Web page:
Product Management :: Product Marketing

02 November, 2011

User Profiling in Internet Advertising

There's fascinating article on The Register, How websites use your browser to sell you for cash. It explains some of the many techniques that internet advertising uses to profile users as they surf across multiple sites.

.... [we] came to the conclusion that with some minor tweaking, that firm is sitting on software nearly capable of delivering a Minority Report level of personalised advertising.
Below is the well-known clip from the Minority Report which demonstrates the future of Personalised Advertising - it's here already.

Do read the article, there are numerous links to other fascinating articles, such an explanation of a evercookie.

This article is fine for sophisticated web users, but what about Joe Public?
Legalisation (and enforcement) in this area is miles behind. The BBC reports on New net rules set to make cookies crumble:
European e-Privacy directive came into force in the UK in May this year. It mandates that users should be fully informed about the information being stored in cookies and told why they see particular adverts. This provides to gives some initial policy and some user protection from the use of behavioural advertising.
As part of its work to comply with the directive, the IAB - an industry body that represents web ad firms - created a site that explains how behavioural advertising works and lets people opt out of it. 

It should be no surprise that regulators are struggle to keep up, but a BBC article (admittedly from March this year), Governments 'not ready' for new European privacy law, indicates that they aren't even trying.

European rules aimed at giving consumers more control over how their web browsing is tracked will not be enforced come May, experts have said.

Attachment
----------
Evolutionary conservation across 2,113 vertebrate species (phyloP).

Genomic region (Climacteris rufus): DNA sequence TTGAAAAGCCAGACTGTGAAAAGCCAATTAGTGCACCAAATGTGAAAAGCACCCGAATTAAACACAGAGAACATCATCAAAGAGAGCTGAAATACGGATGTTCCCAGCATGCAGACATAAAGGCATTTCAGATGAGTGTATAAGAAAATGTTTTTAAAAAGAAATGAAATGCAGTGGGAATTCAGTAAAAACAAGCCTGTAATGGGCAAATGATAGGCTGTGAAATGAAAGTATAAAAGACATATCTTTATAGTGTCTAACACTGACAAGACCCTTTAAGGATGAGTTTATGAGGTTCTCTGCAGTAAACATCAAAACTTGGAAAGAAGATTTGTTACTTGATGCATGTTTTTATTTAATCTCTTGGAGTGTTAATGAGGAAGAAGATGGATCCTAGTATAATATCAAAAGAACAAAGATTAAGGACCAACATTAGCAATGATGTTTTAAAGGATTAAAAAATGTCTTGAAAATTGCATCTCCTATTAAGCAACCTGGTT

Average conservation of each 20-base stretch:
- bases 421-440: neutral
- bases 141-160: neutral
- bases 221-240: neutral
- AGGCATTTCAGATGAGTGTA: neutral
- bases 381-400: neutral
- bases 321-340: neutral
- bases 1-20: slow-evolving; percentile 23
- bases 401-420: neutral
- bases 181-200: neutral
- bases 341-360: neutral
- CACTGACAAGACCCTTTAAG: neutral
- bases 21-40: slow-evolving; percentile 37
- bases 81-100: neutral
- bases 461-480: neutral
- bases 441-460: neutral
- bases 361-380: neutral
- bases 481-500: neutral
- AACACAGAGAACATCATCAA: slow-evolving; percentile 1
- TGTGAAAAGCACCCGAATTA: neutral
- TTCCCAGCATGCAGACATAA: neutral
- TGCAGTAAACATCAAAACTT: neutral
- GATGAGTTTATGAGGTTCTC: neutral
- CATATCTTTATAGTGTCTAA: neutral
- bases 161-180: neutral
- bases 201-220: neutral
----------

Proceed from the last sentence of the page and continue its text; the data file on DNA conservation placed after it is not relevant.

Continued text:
No European government has yet drawn up the guidelines for how the ePrivacy directive will be enforced.
The UK's Information Commissioner has indicated that it wants the industry to work out best practice before it starts wading in. From the same BBC article, Ed Vaizey, minister for Culture, Communications and the Creative Industries, said:
"Therefore we do not expect the Information Commissioner's Office (ICO) to take enforcement action in the short term against businesses and organisations as they work out how to address their use of cookies," he added.
OK, but when?

01 November, 2011

Ofcom Report provides pretty maps of Digital Britain

The UK telcoms regulator Ofcom provides its 3 year report on the state of consumer telecoms. It reports on fixed broadband, local TV, mobile base stations, digital TV, mobile coverage and digital radio, all displayed on maps. The level of granularity only goes down to the County level - a more local would have been more interesting.

To see the maps

Some nuggets of interest
  • British households download about 17 gigabytes of data on average every month over their home broadband connections, suggests a report.
  • About 900,000 premises cannot get 2G signals from all the UK's operators and 7.7 million UK places do not have 3G signals from the five operators that offer it.
  • 72 per cent of mobile calls are still made on 2G networks (except on Three, which doesn't have a 2G network);
Thanks to a summary from The Register, here's a diagram which shows who is providing broadband services: look at the market strength of BT: to be anticipated, I suppose, given that it was formerly a monopoly.